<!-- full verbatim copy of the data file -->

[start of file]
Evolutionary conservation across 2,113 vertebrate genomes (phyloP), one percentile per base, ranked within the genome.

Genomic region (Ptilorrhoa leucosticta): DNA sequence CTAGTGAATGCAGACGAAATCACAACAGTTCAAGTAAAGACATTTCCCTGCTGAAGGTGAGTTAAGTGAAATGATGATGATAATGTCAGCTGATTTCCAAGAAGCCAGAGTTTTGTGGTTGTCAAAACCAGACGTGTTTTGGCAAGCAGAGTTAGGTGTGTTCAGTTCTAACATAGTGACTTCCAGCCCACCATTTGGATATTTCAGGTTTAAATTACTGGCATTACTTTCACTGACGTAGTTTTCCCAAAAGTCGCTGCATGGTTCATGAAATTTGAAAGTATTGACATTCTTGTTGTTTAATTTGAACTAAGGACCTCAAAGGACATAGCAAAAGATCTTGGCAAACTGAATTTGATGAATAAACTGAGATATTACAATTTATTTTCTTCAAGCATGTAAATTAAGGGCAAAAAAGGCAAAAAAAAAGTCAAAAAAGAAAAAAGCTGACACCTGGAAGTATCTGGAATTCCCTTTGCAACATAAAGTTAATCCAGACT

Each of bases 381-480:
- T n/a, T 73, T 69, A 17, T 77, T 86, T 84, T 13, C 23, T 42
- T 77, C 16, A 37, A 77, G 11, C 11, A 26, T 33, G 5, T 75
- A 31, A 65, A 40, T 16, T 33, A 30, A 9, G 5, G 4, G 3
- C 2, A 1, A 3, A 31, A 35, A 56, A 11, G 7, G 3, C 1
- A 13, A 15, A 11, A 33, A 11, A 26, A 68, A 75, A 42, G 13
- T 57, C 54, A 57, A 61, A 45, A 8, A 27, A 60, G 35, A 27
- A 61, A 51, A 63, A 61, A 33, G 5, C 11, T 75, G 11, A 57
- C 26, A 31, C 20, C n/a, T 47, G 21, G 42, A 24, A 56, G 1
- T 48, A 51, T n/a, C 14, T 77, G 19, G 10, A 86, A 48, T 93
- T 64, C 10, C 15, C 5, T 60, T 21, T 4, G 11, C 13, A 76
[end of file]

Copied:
Evolutionary conservation across 2,113 vertebrate genomes (phyloP), one percentile per base, ranked within the genome.

Genomic region (Ptilorrhoa leucosticta): DNA sequence CTAGTGAATGCAGACGAAATCACAACAGTTCAAGTAAAGACATTTCCCTGCTGAAGGTGAGTTAAGTGAAATGATGATGATAATGTCAGCTGATTTCCAAGAAGCCAGAGTTTTGTGGTTGTCAAAACCAGACGTGTTTTGGCAAGCAGAGTTAGGTGTGTTCAGTTCTAACATAGTGACTTCCAGCCCACCATTTGGATATTTCAGGTTTAAATTACTGGCATTACTTTCACTGACGTAGTTTTCCCAAAAGTCGCTGCATGGTTCATGAAATTTGAAAGTATTGACATTCTTGTTGTTTAATTTGAACTAAGGACCTCAAAGGACATAGCAAAAGATCTTGGCAAACTGAATTTGATGAATAAACTGAGATATTACAATTTATTTTCTTCAAGCATGTAAATTAAGGGCAAAAAAGGCAAAAAAAAAGTCAAAAAAGAAAAAAGCTGACACCTGGAAGTATCTGGAATTCCCTTTGCAACATAAAGTTAATCCAGACT

Each of bases 381-480:
- T n/a, T 73, T 69, A 17, T 77, T 86, T 84, T 13, C 23, T 42
- T 77, C 16, A 37, A 77, G 11, C 11, A 26, T 33, G 5, T 75
- A 31, A 65, A 40, T 16, T 33, A 30, A 9, G 5, G 4, G 3
- C 2, A 1, A 3, A 31, A 35, A 56, A 11, G 7, G 3, C 1
- A 13, A 15, A 11, A 33, A 11, A 26, A 68, A 75, A 42, G 13
- T 57, C 54, A 57, A 61, A 45, A 8, A 27, A 60, G 35, A 27
- A 61, A 51, A 63, A 61, A 33, G 5, C 11, T 75, G 11, A 57
- C 26, A 31, C 20, C n/a, T 47, G 21, G 42, A 24, A 56, G 1
- T 48, A 51, T n/a, C 14, T 77, G 19, G 10, A 86, A 48, T 93
- T 64, C 10, C 15, C 5, T 60, T 21, T 4, G 11, C 13, A 76